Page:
Author: Ron Kaufman

Though some of those familiar with the United Nations Educational, Scientific, and Cultural Organization (UNESCO) eagerly support a return to the organization by the United States and Great Britain, others say such a move would have no scientific merit.

"By going back we'd only get good will--maybe," says Gregory Newell, the assistant secretary of state for U.S. multilateral policy from 1982 to 1985 and the architect of the U.S. decision to withdraw from UNESCO. "Scientific work does not happen with UNESCO anymore."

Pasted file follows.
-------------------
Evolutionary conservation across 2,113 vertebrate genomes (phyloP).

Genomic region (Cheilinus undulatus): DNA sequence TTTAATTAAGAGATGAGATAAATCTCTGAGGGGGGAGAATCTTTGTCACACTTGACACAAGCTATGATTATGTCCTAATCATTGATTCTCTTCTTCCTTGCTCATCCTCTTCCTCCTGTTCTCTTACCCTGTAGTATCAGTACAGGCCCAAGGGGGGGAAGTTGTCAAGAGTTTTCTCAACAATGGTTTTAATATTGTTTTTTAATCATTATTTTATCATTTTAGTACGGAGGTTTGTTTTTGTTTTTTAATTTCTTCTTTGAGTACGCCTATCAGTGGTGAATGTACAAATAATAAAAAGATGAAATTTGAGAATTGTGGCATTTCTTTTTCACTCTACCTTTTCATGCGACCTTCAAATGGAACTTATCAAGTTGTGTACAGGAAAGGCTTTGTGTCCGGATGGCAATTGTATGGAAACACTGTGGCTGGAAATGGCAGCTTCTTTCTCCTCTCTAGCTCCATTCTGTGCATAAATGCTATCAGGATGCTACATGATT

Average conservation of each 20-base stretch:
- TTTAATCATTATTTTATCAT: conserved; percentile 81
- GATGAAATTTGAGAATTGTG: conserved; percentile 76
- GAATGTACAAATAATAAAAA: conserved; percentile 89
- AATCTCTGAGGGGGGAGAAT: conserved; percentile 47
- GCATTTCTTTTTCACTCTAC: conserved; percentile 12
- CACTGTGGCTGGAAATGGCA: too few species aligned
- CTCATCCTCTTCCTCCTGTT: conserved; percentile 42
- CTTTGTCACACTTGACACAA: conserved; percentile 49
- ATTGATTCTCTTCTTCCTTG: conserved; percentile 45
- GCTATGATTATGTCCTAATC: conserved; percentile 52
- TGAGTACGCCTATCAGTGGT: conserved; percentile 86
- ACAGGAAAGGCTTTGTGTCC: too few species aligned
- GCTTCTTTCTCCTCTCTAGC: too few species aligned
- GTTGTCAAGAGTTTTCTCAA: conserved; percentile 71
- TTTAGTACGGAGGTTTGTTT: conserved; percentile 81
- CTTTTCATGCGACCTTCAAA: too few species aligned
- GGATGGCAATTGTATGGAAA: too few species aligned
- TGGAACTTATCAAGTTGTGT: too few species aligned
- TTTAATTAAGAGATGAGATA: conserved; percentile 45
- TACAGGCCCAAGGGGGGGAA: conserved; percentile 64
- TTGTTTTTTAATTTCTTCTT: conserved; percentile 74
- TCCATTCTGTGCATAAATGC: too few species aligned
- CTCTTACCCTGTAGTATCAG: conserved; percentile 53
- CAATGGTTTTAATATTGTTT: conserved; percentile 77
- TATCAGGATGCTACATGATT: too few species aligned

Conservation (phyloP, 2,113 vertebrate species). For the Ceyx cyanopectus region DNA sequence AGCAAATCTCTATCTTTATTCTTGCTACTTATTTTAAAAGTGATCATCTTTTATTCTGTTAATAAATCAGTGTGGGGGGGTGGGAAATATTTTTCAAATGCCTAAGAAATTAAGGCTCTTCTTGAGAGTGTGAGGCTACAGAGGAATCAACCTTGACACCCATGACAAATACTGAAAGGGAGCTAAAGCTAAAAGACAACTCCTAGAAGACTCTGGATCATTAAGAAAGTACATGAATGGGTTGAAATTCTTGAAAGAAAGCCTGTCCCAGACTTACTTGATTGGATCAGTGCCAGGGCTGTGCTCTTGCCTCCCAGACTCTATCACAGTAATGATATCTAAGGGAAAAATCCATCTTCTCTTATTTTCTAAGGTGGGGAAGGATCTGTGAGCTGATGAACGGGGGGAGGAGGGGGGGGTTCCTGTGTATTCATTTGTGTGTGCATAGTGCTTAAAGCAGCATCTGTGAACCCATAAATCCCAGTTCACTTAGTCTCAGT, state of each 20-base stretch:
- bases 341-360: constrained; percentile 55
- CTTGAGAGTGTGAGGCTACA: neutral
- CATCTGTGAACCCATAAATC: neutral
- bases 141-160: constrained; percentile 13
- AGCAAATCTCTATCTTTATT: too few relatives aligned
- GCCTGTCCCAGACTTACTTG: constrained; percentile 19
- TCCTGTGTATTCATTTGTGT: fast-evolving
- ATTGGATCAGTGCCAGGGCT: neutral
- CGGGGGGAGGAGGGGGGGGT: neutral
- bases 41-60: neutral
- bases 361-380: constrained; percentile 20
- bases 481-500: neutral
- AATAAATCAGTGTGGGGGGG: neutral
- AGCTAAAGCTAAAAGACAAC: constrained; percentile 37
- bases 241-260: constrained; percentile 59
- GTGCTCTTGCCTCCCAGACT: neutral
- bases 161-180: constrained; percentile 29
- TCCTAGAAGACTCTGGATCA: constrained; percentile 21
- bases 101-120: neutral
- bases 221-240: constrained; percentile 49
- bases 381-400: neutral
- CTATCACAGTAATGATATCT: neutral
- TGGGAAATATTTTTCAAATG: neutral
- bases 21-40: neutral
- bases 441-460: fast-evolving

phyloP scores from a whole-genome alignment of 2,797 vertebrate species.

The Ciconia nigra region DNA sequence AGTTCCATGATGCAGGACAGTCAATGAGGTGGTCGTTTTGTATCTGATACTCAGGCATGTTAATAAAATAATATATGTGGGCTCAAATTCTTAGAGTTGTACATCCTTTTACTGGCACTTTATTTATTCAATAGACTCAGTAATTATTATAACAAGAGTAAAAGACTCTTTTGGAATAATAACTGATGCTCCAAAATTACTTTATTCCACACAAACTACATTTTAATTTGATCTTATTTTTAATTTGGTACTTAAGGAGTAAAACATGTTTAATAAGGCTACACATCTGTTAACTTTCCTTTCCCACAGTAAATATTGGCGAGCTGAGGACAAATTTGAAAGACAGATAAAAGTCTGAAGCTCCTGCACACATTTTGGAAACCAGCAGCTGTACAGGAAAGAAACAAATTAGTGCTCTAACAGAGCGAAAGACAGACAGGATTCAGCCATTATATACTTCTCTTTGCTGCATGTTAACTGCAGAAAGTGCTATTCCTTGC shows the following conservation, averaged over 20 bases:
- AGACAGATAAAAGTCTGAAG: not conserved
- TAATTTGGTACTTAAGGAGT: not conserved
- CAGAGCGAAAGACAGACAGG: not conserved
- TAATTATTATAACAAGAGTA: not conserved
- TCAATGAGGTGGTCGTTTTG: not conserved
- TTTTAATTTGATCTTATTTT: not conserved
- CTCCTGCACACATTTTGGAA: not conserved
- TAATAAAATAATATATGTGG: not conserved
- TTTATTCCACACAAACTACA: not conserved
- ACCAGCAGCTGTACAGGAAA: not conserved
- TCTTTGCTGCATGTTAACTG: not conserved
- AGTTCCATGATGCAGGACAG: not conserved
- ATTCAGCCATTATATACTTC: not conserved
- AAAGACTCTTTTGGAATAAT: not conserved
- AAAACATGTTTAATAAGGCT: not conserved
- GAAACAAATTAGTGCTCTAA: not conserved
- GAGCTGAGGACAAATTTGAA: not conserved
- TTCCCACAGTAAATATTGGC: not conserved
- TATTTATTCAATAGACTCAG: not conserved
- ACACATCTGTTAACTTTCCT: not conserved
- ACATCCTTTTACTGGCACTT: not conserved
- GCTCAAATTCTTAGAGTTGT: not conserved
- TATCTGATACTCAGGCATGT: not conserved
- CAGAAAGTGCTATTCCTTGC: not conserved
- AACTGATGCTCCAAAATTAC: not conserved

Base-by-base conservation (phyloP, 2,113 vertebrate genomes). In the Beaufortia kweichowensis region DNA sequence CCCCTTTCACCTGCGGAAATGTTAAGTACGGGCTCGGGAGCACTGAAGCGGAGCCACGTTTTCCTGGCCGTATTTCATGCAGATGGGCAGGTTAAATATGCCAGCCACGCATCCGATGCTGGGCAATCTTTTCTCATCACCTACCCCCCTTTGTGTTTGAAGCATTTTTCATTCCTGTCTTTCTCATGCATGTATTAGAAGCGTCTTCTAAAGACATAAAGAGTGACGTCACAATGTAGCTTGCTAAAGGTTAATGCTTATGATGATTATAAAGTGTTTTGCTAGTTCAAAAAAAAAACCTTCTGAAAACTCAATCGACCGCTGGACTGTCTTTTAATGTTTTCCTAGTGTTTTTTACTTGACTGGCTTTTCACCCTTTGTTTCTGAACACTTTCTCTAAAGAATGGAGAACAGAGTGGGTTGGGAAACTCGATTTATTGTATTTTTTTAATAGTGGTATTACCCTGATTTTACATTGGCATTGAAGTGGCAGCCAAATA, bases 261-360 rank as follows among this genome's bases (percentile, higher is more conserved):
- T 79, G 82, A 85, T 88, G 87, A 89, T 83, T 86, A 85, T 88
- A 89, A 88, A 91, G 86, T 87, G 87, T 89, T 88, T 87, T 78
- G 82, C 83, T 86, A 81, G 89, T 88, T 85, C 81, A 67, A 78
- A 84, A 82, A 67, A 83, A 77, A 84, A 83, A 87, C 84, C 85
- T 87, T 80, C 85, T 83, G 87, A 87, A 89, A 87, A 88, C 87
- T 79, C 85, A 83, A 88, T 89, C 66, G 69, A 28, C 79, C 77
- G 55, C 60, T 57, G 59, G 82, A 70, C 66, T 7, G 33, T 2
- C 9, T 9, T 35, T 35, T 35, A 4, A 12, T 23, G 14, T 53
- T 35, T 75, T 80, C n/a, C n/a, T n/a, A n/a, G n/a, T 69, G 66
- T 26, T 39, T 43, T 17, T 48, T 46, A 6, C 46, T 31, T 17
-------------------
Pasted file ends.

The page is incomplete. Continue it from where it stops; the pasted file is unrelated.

Newell says the original reasons for leaving and the only reasons for going back to UNESCO would be political, not scientific: "Is there scientific value to rejoining? Absolutely not." He says there are other U.N. organizations the U.S. can cooperate with that are more effective than UNESCO.

When UNESCO was formed in 1945, the agency played a key role in smoothing...

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